otherList: [...this.state.otherList.slice(0, 4), 6]
    })
  }

  render() {
    return(
      <div>
        <button onClick={ this.updateList }> 
          Update List  
        </button>  
        <button onClick={ this.updateOtherList }> 
          Update Other List  
        </button> 
        <App list={ this.state.list } />
      </div>
    )
  }
}

Our wrapper can test our App component by updating the list we pass in to it and also updating a separate list kept in the state. When you run this code, you can test our shouldComponentUpdate function in App by updating the list that is not getting passed in and the updating the list that is, and watch the console for our logs.

If you did that, you noticed that something went wrong. Our component updates with the new list but when we compare the list a second time, our App component still re-renders the list. This happens because we checked for referential equality on the array. So basically unless we are actually pointing to the same array, our equality check will come back true when we are checking for changes within the array.

2 arrays that hold identical values are not equal by reference

Because our app replaces the state with a new state, this approach will not work unless we iterate over the array and check each individual value. This is not only error prone but can become expensive quickly.

Immutable.js is a tool that tackles this problem. It was developed by Lee Byron & Facebook team and fits in nicely in the one way data flow that React promotes. This allows us to use referential equality as a way to know if our data has changed.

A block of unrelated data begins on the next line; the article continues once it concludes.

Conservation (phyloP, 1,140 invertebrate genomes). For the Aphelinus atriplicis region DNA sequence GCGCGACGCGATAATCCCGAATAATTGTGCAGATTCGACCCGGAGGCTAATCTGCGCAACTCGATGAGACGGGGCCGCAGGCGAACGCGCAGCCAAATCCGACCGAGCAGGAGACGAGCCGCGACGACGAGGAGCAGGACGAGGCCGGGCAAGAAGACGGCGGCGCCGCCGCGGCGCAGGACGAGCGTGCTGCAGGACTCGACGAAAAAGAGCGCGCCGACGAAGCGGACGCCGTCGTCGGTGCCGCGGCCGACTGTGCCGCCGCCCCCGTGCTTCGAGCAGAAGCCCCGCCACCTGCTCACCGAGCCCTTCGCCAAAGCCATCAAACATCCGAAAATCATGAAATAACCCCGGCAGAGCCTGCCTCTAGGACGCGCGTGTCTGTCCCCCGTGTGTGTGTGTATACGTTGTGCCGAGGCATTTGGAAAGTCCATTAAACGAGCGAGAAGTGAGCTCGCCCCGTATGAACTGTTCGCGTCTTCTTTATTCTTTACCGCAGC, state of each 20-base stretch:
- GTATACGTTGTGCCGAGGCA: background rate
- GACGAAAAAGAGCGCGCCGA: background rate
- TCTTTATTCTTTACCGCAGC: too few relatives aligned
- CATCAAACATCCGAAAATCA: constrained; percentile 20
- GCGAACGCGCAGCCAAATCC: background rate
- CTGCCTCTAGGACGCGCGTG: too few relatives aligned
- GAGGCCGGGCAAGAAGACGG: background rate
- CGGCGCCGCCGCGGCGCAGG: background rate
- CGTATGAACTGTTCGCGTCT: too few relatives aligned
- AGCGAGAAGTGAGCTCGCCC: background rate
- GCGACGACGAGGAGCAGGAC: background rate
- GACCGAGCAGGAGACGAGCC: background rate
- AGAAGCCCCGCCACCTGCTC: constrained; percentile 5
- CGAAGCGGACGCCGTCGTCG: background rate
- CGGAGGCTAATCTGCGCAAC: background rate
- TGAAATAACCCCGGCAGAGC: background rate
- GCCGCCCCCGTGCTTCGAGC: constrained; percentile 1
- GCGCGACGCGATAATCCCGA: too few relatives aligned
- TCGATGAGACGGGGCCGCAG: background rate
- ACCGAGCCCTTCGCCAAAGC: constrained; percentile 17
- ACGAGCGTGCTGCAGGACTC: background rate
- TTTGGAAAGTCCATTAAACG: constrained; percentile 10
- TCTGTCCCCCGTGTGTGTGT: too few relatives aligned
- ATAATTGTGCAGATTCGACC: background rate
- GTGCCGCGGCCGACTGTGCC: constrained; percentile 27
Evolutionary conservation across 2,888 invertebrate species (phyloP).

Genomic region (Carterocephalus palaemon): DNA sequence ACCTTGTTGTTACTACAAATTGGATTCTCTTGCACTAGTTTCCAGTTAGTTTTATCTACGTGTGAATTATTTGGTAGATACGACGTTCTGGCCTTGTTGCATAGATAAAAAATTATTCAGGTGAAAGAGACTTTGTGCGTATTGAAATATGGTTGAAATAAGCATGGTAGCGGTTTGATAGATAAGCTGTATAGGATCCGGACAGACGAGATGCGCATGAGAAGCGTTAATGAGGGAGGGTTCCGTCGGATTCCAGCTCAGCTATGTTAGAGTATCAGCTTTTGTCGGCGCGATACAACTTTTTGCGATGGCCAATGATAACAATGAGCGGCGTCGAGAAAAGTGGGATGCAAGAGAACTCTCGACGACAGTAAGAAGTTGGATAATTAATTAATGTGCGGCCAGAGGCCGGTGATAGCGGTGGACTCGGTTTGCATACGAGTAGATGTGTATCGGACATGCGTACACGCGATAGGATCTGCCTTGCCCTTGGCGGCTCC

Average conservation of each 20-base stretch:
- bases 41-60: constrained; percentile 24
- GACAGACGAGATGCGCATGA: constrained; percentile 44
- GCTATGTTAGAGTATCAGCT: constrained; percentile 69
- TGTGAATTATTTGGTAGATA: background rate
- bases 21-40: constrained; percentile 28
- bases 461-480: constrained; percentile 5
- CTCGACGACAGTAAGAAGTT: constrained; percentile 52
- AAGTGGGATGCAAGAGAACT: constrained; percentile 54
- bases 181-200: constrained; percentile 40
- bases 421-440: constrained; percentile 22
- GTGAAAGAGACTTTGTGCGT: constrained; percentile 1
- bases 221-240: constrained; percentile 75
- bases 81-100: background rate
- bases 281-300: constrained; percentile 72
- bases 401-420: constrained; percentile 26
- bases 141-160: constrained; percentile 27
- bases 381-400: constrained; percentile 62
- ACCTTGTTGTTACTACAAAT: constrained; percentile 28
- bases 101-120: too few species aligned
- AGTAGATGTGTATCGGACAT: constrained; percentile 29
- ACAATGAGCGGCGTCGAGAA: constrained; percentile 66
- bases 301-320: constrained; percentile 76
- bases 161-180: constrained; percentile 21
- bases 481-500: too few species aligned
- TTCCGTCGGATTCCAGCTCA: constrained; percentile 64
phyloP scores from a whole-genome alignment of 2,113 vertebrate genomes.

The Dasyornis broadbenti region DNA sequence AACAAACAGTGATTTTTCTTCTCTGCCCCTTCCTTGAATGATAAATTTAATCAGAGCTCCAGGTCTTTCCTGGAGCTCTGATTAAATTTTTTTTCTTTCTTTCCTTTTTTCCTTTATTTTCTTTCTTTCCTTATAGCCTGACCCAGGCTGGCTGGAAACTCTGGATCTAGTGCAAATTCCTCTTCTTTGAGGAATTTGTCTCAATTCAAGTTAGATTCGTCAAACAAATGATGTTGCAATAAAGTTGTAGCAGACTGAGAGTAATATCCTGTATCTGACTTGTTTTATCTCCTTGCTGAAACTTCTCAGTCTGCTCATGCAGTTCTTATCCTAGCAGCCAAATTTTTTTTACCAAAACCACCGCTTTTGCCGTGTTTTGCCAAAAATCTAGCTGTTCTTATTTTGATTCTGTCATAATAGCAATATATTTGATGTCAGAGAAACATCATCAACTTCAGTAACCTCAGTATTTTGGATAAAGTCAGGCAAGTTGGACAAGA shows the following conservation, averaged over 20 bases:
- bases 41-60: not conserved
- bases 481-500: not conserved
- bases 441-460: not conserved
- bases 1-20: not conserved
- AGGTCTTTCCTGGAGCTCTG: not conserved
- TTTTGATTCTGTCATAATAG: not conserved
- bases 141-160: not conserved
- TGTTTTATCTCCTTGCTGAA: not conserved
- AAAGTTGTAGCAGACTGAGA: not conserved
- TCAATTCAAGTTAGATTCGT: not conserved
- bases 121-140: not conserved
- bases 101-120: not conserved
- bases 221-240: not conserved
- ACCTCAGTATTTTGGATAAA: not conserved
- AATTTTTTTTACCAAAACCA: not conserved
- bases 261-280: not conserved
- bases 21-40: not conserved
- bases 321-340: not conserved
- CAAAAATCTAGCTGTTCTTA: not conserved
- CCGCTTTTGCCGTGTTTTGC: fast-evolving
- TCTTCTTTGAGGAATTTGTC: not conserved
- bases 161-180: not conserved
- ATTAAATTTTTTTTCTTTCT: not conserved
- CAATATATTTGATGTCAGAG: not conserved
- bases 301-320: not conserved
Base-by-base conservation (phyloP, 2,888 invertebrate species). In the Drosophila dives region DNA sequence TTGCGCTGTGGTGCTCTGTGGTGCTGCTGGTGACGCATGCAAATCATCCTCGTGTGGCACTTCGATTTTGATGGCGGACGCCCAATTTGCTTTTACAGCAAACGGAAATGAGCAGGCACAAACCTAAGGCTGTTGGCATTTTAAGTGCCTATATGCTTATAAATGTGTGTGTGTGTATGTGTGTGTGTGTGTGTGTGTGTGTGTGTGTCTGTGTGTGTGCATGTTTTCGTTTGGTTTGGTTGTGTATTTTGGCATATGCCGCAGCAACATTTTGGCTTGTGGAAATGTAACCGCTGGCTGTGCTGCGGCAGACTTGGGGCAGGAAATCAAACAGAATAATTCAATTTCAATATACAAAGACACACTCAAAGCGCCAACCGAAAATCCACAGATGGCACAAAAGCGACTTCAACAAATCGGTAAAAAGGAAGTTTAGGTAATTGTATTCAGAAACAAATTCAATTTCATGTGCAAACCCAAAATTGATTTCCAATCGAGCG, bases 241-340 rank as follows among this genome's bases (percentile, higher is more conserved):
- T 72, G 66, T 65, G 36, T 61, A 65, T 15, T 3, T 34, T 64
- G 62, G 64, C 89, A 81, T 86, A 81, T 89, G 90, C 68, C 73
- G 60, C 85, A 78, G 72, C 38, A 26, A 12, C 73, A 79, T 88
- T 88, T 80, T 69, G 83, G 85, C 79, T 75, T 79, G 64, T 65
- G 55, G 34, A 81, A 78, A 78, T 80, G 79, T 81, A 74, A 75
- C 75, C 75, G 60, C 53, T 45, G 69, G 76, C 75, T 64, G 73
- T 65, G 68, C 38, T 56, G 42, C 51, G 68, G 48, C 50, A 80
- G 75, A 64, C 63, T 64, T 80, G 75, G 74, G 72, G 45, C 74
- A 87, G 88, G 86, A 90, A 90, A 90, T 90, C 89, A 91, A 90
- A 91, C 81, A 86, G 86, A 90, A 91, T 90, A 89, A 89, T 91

Under the hood, Immutable uses structural sharing as a way to do this efficiently. In short, if we have this set-

const firstArr = [1, 2, 3]  

and we update it to become this set

const secondArr = [1, 2, 3, 4]  

They can share the 1, 2, 3 and the second one will get 4.

This makes Immutable structures cheaper to create, which is nice since you'll do that every time you need to make an update.

Let's add Immutable to the project and try this out.

After importing the library, all we need to do is change our arrays into Immutable lists and then update those lists using List.set. So our new AppWrapper looks like this.

class AppWrapper extends React.Component {  
  constructor(props) {
    super(props)
    this.state = {
      list: Immutable.List.of(1, 2, 3, 4, 5, 6, 7, 8, 9, 10),
      otherList: Immutable.List.of(1, 2, 3, 4, 5)
    }
    this.updateList = this.updateList.bind(this)
    this.updateOtherList = this.updateOtherList.bind(this)
  }

  updateList() {
    this.setState({
      list: this.state.list.set(9, 11)
    })
  }

  updateOtherList() {
    this.setState({
      otherList: this.state.otherList.set(4, 6)
    })
  }

  render() {
    return(
      <div>
        <button onClick={ this.updateList }> 
          Update List  
        </button>  
        <button onClick={ this.updateOtherList }> 
          Update Other List  
        </button> 
        <App list={ this.state.list } />
      </div>
    )
  }
}

If you run this code, you'll see the logs telling us that after you update the list once and we then try to update it again with the same values, we won't actually cause the App Component to re-render that second time around.

You can use this pattern on large data sets where it would actually give you a notable performance boost and if you enforce a top-to-bottom data flow you can count on all of your data having to pass equality checks.

Happy Friday!